What Next for U.S. Foreign Policy in Egypt?

Around the web, commentators remark upon the latest developments in Egypt, declaring it a lose-lose outcome for the U.S., which risks losing it best regional ally, and of course for the Egyptian people, who find their political scene fractured beyond repair.

New York Times columnist Roger Cohen outlines the importance of the so-called Arab Spring:

For the United States and Europe, this amounts to a colossal strategic failure. Nothing — and certainly not the outcome in Afghanistan or Iraq — was more important than getting Egypt right. President Obama, who began his presidency with an attempt to build bridges to the Arab and Muslim world through a speech in Cairo, has seen his greatest failure in that very city. Post-Tahrir Egypt stands now as a monument to America’s declining influence in the world, even in a nation receiving $1.5 billion in annual aid.

Looking forward, the diplomatic path looks increasingly fraught:

What now? A knee-jerk reaction would be to cut off U.S. military aid. That, however, would only increase the possibility of internal and regional mayhem. It is tempting, given the Egyptian military’s unconscionable attack on its own citizens, but should be resisted. The real lesson in Egypt is of America’s dwindling power under a wavering president whose hesitancy reflects that of most Americans after a decade of interventions. The price Egypt will pay has only just begun to be reckoned.

At the New Yorker, David Remnick writes:

Leaders and diplomats in the West, meanwhile, have run up against the limits of their influence. The task of statesmen is, often enough, to utter the indefensible and the insupportable in the greater interest of their nation. The Obama Administration has carefully avoided using the word “coup”—a linguistic trip wire that would trigger the automatic withdrawal of the $1.3 billion in aid that Washington annually remits to Egypt. On August 1st, a month after the coup, Secretary of State John Kerry declared that the Army was “restoring democracy.” In his parsing of events, “The military was asked to intervene by millions and millions of people. . . . The military did not take over, to the best of our judgment—so far.”

So is there any way to salvage seeming progress toward democracy, in the wake of such a violent upending? Remnick articulates the difficulty of the U.S.’ position, but argues that leaders must stay engaged:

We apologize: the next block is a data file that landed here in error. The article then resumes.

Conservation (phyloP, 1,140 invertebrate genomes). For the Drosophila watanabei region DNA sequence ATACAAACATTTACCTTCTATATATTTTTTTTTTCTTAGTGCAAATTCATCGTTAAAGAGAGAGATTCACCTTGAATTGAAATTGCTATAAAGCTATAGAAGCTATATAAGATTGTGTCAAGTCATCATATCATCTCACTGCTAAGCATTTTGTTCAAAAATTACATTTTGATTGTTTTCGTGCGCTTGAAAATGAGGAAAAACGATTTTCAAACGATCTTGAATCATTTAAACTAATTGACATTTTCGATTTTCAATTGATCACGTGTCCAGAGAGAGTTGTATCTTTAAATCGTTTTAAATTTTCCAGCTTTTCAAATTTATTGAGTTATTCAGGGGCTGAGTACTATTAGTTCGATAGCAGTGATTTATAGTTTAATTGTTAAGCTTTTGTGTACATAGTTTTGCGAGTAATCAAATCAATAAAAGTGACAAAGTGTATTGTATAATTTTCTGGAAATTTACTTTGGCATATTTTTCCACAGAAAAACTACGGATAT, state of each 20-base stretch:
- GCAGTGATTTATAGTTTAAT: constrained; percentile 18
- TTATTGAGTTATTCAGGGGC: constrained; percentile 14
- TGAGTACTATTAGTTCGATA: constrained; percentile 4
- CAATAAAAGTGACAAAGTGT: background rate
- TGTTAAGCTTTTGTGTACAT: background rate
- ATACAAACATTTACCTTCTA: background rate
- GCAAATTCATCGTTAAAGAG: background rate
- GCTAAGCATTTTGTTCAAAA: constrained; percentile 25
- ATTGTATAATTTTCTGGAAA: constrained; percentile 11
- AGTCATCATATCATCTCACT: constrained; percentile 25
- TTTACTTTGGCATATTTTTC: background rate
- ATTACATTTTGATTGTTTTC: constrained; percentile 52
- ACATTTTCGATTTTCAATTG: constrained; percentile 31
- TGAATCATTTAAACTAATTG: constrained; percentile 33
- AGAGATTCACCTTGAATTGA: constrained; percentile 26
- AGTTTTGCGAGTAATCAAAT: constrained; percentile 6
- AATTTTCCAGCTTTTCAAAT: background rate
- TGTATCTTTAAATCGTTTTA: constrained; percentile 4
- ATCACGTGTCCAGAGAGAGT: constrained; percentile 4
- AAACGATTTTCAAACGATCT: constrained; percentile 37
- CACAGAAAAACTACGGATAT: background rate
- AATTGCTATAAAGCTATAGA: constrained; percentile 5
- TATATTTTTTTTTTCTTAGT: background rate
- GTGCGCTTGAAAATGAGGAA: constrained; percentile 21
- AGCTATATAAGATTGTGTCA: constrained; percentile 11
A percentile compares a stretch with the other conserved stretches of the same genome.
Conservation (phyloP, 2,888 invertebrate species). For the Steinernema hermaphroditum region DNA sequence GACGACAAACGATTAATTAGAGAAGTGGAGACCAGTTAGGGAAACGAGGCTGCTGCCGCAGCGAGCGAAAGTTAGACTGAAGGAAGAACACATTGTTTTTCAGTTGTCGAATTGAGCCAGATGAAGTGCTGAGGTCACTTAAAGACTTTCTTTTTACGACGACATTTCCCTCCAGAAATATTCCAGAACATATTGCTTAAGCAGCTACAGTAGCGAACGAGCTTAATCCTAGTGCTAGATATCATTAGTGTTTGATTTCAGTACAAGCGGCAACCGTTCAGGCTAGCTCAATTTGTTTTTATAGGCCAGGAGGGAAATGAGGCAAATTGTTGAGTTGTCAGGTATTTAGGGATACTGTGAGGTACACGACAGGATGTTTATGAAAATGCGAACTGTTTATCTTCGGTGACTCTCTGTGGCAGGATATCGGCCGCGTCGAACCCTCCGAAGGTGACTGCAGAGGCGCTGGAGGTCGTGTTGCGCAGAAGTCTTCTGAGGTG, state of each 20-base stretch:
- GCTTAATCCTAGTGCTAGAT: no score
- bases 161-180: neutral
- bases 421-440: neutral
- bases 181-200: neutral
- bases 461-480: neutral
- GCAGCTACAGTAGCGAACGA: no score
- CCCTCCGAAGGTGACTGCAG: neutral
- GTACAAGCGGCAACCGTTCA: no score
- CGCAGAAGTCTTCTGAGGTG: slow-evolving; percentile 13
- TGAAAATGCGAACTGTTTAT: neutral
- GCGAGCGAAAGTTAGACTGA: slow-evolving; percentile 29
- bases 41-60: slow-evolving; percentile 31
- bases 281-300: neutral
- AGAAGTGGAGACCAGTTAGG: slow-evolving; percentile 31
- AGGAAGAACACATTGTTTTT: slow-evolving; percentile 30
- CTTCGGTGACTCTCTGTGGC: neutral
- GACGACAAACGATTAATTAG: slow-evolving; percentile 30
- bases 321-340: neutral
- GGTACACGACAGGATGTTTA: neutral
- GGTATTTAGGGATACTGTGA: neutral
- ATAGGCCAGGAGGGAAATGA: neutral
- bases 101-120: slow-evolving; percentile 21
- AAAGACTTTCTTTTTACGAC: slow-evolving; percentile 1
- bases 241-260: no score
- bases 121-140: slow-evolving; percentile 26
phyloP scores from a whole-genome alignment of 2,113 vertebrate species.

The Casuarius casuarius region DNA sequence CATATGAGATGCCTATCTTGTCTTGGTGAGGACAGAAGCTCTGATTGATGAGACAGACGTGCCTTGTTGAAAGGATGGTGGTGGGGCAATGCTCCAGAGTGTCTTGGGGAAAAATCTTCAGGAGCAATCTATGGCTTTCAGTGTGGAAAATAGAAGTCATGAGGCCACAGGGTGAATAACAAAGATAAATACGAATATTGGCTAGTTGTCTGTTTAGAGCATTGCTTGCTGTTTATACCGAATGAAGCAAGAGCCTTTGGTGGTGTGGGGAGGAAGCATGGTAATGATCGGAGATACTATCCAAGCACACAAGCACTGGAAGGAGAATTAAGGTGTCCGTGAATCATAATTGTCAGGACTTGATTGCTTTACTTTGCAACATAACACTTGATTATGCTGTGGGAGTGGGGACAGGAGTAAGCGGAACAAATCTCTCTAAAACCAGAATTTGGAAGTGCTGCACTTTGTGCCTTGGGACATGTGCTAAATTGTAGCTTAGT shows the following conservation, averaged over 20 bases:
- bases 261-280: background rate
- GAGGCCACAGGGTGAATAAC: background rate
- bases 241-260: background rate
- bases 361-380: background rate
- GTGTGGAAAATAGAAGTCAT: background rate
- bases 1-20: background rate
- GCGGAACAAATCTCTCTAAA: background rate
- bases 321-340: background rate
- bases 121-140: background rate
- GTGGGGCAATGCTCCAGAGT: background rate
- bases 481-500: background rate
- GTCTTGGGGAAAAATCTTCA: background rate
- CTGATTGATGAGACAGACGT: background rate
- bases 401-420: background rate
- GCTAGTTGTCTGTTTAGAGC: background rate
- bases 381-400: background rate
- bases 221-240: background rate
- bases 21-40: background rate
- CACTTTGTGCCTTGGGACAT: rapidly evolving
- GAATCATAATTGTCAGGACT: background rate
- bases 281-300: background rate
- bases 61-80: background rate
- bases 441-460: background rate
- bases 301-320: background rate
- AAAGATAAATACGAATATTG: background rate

When White House advisers formulate a position that they believe is correct but which manages to repel everyone, they say that they have “hit the sweet spot.” In Egypt, they have struck it with regularity. Obama has succeeded in angering Egypt’s Islamists, its military, and what few liberals remain on the scene—this is the price we pay, above all, for decades of fealty to Hosni Mubarak. But the Administration also insists on the need to stay engaged, even with a military leadership as heedless and as brutal as Sisi’s. After all, it says, if the U.S. withholds its relatively modest contribution, Russia, among others, will surely rush in to make up the shortfall and gain the kind of foothold it has not had in Egypt since it was kicked out by Anwar Sadat, in the early nineteen-seventies.

[New York Times; New Yorker]

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4 Responses to "What Next for U.S. Foreign Policy in Egypt?"

  1. B urk   August 19, 2013 at 11:10 am

    The unfortunate part of this is the bitter feud between the Egyptian military and the M. brotherhood. But the military was playing along reasonably well during Morsi's year in power, and if we don't do anything rash, shows a high likelihood of sticking to their word of not taking power directly, but setting up a credible civilian administration. I think that Egyptians were broadly revulsed by Morsi's powergrabbing and incompetence, and the military is in large part still acting as a generally representative institution. Cutting off aid not would not be helpful. What would be helpful would be to keep making clear that future aid will disappear if the military does not keep its word to transition to a better-run form of civilian rule. Pure democracy has its problems, as our founders were very well aware of. Popular mandates can be poorly thought out and poorly executed, as in the case of the MB, which were headed to one-party rule.

  2. simple mind   August 20, 2013 at 10:37 am

    Just another example of the US cheering free and fair elections, then trying to undo the result (viz. Hamas in Palestine). Damn right Sisi is brutal. Just take a look at that mug on Wikipedia!

  3. Dave   August 20, 2013 at 10:52 am

    So did the U.S. have prior knowledge, and go along?

  4. Frank in SF   August 20, 2013 at 12:08 pm

    The failure of US foreign policy in Egypt and other countries in Syriana is a further example of the incompetence of the Obama Administration. In large matters and small, the Obama team has a problem using words with common meaning to describe a situation that is apparent to all observers, even the most myopic and ideological. It is as if HC Andersen's parable was describing the posturing and preening of President Obama and the sycophancy of his retinue.